The Engine Company is the offensive line of the fire service. Guys on the engine do all the dirty work, and never get much of the glory. It is always those “other guys” who are well rested (cause they are not up running EMS calls), and there show muscles (cause they have a TON of time to work out) who get all the attention. We all know that without a well-trained and in shape engine company those guys would be crying for mama!
I kid, I kid, but seriously a lot of the focus is on things NON Engine sometimes, even out fitness. The above video is a great circuit workout that not only focuses on fundamental tasks of the engine, but fitness as well. All it takes is some hose, your PPE/SCBA, and some resistance. These guys use tires, but you can use sandbags, plate weights, whatever you have, it just takes some creativity and dedication.
Thanks to these guys for sharing this workout with the world, so that we can all benefit from it.
As usual, thanks for reading, spread the word, and STAY SAFE!
Posted in Engine Company, Fitness | Tagged: ambulance, battalion chief, captain, chief, company, COmpany Officer, ENgine, fire, Fire Engineering, firefighter, fireground, firehouse, fireman, firemen, fitness, HAZmat, ladder, lieutenant, LODD, medic, paramedic, rescue, squad | Comments Off
Posted by hdf561 on August 7, 2012
Triage is an often overlooked and under utilized skill. We often only see its deployment in Mass Casualty Incidents/Disasters. While it is imperative in those situations, it also has value on the every day calls.
For example how often do you deploy into a Triage mode during an MVA? Assigning a person to initially triage patients in an MVA allows for the company officer to get accurate patient numbers, and condition in order to call for the appropriate level of resources. This also allows the resources already on scene to be deployed to the most appropriate patient, and not waste time in treating non critical injuries, while critical patients wait.
This may be something that we do informally, but deploying into a formal triage mode not only allows for the things I have already mentioned, but will improve your triage skills on the major emergency.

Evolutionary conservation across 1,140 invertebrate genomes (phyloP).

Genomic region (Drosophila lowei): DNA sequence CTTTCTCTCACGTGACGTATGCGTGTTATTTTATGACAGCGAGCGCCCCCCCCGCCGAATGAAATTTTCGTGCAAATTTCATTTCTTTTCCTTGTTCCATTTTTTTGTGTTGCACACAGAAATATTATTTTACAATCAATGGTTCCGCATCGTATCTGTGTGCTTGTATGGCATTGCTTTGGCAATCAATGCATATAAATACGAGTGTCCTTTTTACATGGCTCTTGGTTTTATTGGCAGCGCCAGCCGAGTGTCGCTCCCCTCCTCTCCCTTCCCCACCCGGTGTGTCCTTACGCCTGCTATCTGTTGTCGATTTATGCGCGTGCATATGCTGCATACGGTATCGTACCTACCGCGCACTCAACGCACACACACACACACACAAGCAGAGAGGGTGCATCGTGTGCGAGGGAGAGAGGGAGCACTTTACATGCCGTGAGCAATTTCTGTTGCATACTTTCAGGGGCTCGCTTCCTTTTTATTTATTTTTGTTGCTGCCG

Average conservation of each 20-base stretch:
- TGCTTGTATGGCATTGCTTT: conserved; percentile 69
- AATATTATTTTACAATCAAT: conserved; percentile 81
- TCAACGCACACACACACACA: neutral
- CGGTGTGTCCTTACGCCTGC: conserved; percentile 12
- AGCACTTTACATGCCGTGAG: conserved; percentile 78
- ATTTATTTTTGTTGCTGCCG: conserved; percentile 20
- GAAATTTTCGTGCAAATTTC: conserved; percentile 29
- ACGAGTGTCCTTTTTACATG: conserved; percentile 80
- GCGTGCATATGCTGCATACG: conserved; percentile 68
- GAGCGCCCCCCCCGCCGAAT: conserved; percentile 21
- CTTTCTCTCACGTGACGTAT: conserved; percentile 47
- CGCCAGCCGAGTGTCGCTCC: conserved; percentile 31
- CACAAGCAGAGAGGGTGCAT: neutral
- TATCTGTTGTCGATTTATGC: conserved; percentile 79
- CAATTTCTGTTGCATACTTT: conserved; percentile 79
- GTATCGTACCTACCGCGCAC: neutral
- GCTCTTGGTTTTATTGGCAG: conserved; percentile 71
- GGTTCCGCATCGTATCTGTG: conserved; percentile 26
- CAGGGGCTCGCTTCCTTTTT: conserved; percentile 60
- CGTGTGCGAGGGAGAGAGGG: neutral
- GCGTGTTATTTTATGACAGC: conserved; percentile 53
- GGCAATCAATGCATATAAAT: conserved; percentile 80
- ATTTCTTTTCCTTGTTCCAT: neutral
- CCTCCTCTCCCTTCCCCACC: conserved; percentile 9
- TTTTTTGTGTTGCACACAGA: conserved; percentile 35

There are several triage methods out there, almost all focusing on assessing Respirations,Pulse, and Mental Status (R.P.M.), here in Virginia we use the S.T.A.R.T. system. No matter what you use you have to dust it off every once in a while or like any other skill you will lose it.
The video above is one example of a training drill you can use, however it does not have to be this formal. When I teach Mass Casualty Incident Management for the state we use flash cards with patient information on them, and allow students to place them into piles based on their triage color (Red,Yellow,Green, and Black). If you wish to get outside take those same flash cards and some orange traffic cones, attach the cards to the cones and then spread out the cones. When the triage leader approaches the cones they read the card, and then mark the patient using the marking system your agency uses. Another way to train on this skill is that have “Triage Tuesday”. On every Tuesday every patient you encounter throughout your tour gets assessed in a triage mode, assigned and marked with a triage category, and gets a triage tag written on them in addition to the PPCR (pre hospital patient care report).
The possibilities are endless, especially coupled with some creativity! So spend some time this month going over your triage procedure, and plan.
Lastly on a quick side note, some MAJOR things are coming down the pike here. I do not want to 100% announce everything yet, but what I can tell you is that Ryan Pennington from http://www.viewsfromthejumpseat.blogspot.com/ have teamed up and are going to be bringing some great content to the masses through a new medium for both of us. We are excited and I think it is going to be awesome, so STAY TUNED!
As usual thanks for reading, spread the word, and STAY SAFE!
Posted in Drill of the Month, Rescue/R.I.T./EMS | Tagged: ambulance, battalion, EMS, ENgine, fire science, firefighter, firehouse, fireman, firemen, ladder, mass casualty, medic, paramedic, rescue, squad, Triage, views from the jumpseat | 1 Comment »